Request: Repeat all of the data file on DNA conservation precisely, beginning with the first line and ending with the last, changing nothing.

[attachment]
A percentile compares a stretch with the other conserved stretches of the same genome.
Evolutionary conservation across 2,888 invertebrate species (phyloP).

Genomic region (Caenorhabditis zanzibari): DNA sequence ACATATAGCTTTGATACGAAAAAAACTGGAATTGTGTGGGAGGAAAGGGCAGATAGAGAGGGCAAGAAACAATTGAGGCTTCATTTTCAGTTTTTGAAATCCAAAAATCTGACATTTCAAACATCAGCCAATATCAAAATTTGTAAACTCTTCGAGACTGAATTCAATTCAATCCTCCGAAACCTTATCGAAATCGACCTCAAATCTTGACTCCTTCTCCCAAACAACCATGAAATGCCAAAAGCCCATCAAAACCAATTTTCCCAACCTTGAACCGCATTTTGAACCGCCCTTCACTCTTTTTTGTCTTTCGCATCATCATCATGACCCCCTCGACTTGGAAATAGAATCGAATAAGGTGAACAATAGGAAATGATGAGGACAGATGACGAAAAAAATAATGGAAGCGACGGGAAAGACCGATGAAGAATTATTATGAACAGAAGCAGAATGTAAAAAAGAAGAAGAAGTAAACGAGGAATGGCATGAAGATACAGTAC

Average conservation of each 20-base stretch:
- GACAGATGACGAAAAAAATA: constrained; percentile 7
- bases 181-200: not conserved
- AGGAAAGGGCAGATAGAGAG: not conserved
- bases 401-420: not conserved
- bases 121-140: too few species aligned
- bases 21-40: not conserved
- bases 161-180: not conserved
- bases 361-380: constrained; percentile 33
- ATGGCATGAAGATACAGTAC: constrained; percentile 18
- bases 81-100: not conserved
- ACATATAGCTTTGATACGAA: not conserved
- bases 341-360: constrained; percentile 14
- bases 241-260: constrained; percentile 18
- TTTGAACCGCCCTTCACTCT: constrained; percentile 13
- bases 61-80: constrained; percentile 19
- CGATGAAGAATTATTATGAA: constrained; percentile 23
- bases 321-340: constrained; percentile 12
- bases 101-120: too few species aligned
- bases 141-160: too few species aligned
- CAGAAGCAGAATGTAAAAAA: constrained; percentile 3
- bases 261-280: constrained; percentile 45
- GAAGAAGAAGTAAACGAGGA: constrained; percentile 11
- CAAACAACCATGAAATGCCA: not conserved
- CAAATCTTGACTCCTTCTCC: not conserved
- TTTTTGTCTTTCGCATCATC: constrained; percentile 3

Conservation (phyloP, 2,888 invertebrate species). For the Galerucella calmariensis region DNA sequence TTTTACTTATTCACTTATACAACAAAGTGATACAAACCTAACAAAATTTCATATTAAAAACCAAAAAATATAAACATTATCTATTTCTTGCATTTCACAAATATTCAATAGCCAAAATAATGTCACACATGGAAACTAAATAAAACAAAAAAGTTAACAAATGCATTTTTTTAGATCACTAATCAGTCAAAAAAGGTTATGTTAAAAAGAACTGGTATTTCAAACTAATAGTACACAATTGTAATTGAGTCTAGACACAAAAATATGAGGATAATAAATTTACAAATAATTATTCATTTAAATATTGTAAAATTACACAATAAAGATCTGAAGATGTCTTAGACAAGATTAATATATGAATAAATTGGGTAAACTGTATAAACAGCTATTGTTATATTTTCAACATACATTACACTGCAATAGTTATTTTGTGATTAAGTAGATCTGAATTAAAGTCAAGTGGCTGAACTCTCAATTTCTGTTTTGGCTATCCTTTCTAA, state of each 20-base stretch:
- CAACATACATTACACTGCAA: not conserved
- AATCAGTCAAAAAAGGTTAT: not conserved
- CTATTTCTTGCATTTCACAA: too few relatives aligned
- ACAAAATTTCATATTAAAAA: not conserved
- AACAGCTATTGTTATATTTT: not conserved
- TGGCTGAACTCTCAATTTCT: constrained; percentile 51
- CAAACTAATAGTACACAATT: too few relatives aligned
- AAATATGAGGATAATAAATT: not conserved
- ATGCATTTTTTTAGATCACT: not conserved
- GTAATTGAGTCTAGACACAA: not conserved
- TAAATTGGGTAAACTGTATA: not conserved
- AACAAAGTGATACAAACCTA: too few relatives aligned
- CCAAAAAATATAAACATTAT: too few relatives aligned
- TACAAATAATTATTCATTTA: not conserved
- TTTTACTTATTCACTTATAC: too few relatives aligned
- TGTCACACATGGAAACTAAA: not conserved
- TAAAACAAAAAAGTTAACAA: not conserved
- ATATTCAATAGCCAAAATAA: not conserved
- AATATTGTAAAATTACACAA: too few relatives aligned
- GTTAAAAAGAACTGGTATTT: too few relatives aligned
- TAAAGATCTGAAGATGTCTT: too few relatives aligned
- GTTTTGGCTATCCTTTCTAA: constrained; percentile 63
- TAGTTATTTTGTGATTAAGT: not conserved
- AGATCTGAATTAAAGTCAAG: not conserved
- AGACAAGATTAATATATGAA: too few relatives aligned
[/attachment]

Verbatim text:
A percentile compares a stretch with the other conserved stretches of the same genome.
Evolutionary conservation across 2,888 invertebrate species (phyloP).

Genomic region (Caenorhabditis zanzibari): DNA sequence ACATATAGCTTTGATACGAAAAAAACTGGAATTGTGTGGGAGGAAAGGGCAGATAGAGAGGGCAAGAAACAATTGAGGCTTCATTTTCAGTTTTTGAAATCCAAAAATCTGACATTTCAAACATCAGCCAATATCAAAATTTGTAAACTCTTCGAGACTGAATTCAATTCAATCCTCCGAAACCTTATCGAAATCGACCTCAAATCTTGACTCCTTCTCCCAAACAACCATGAAATGCCAAAAGCCCATCAAAACCAATTTTCCCAACCTTGAACCGCATTTTGAACCGCCCTTCACTCTTTTTTGTCTTTCGCATCATCATCATGACCCCCTCGACTTGGAAATAGAATCGAATAAGGTGAACAATAGGAAATGATGAGGACAGATGACGAAAAAAATAATGGAAGCGACGGGAAAGACCGATGAAGAATTATTATGAACAGAAGCAGAATGTAAAAAAGAAGAAGAAGTAAACGAGGAATGGCATGAAGATACAGTAC

Average conservation of each 20-base stretch:
- GACAGATGACGAAAAAAATA: constrained; percentile 7
- bases 181-200: not conserved
- AGGAAAGGGCAGATAGAGAG: not conserved
- bases 401-420: not conserved
- bases 121-140: too few species aligned
- bases 21-40: not conserved
- bases 161-180: not conserved
- bases 361-380: constrained; percentile 33
- ATGGCATGAAGATACAGTAC: constrained; percentile 18
- bases 81-100: not conserved
- ACATATAGCTTTGATACGAA: not conserved
- bases 341-360: constrained; percentile 14
- bases 241-260: constrained; percentile 18
- TTTGAACCGCCCTTCACTCT: constrained; percentile 13
- bases 61-80: constrained; percentile 19
- CGATGAAGAATTATTATGAA: constrained; percentile 23
- bases 321-340: constrained; percentile 12
- bases 101-120: too few species aligned
- bases 141-160: too few species aligned
- CAGAAGCAGAATGTAAAAAA: constrained; percentile 3
- bases 261-280: constrained; percentile 45
- GAAGAAGAAGTAAACGAGGA: constrained; percentile 11
- CAAACAACCATGAAATGCCA: not conserved
- CAAATCTTGACTCCTTCTCC: not conserved
- TTTTTGTCTTTCGCATCATC: constrained; percentile 3

Conservation (phyloP, 2,888 invertebrate species). For the Galerucella calmariensis region DNA sequence TTTTACTTATTCACTTATACAACAAAGTGATACAAACCTAACAAAATTTCATATTAAAAACCAAAAAATATAAACATTATCTATTTCTTGCATTTCACAAATATTCAATAGCCAAAATAATGTCACACATGGAAACTAAATAAAACAAAAAAGTTAACAAATGCATTTTTTTAGATCACTAATCAGTCAAAAAAGGTTATGTTAAAAAGAACTGGTATTTCAAACTAATAGTACACAATTGTAATTGAGTCTAGACACAAAAATATGAGGATAATAAATTTACAAATAATTATTCATTTAAATATTGTAAAATTACACAATAAAGATCTGAAGATGTCTTAGACAAGATTAATATATGAATAAATTGGGTAAACTGTATAAACAGCTATTGTTATATTTTCAACATACATTACACTGCAATAGTTATTTTGTGATTAAGTAGATCTGAATTAAAGTCAAGTGGCTGAACTCTCAATTTCTGTTTTGGCTATCCTTTCTAA, state of each 20-base stretch:
- CAACATACATTACACTGCAA: not conserved
- AATCAGTCAAAAAAGGTTAT: not conserved
- CTATTTCTTGCATTTCACAA: too few relatives aligned
- ACAAAATTTCATATTAAAAA: not conserved
- AACAGCTATTGTTATATTTT: not conserved
- TGGCTGAACTCTCAATTTCT: constrained; percentile 51
- CAAACTAATAGTACACAATT: too few relatives aligned
- AAATATGAGGATAATAAATT: not conserved
- ATGCATTTTTTTAGATCACT: not conserved
- GTAATTGAGTCTAGACACAA: not conserved
- TAAATTGGGTAAACTGTATA: not conserved
- AACAAAGTGATACAAACCTA: too few relatives aligned
- CCAAAAAATATAAACATTAT: too few relatives aligned
- TACAAATAATTATTCATTTA: not conserved
- TTTTACTTATTCACTTATAC: too few relatives aligned
- TGTCACACATGGAAACTAAA: not conserved
- TAAAACAAAAAAGTTAACAA: not conserved
- ATATTCAATAGCCAAAATAA: not conserved
- AATATTGTAAAATTACACAA: too few relatives aligned
- GTTAAAAAGAACTGGTATTT: too few relatives aligned
- TAAAGATCTGAAGATGTCTT: too few relatives aligned
- GTTTTGGCTATCCTTTCTAA: constrained; percentile 63
- TAGTTATTTTGTGATTAAGT: not conserved
- AGATCTGAATTAAAGTCAAG: not conserved
- AGACAAGATTAATATATGAA: too few relatives aligned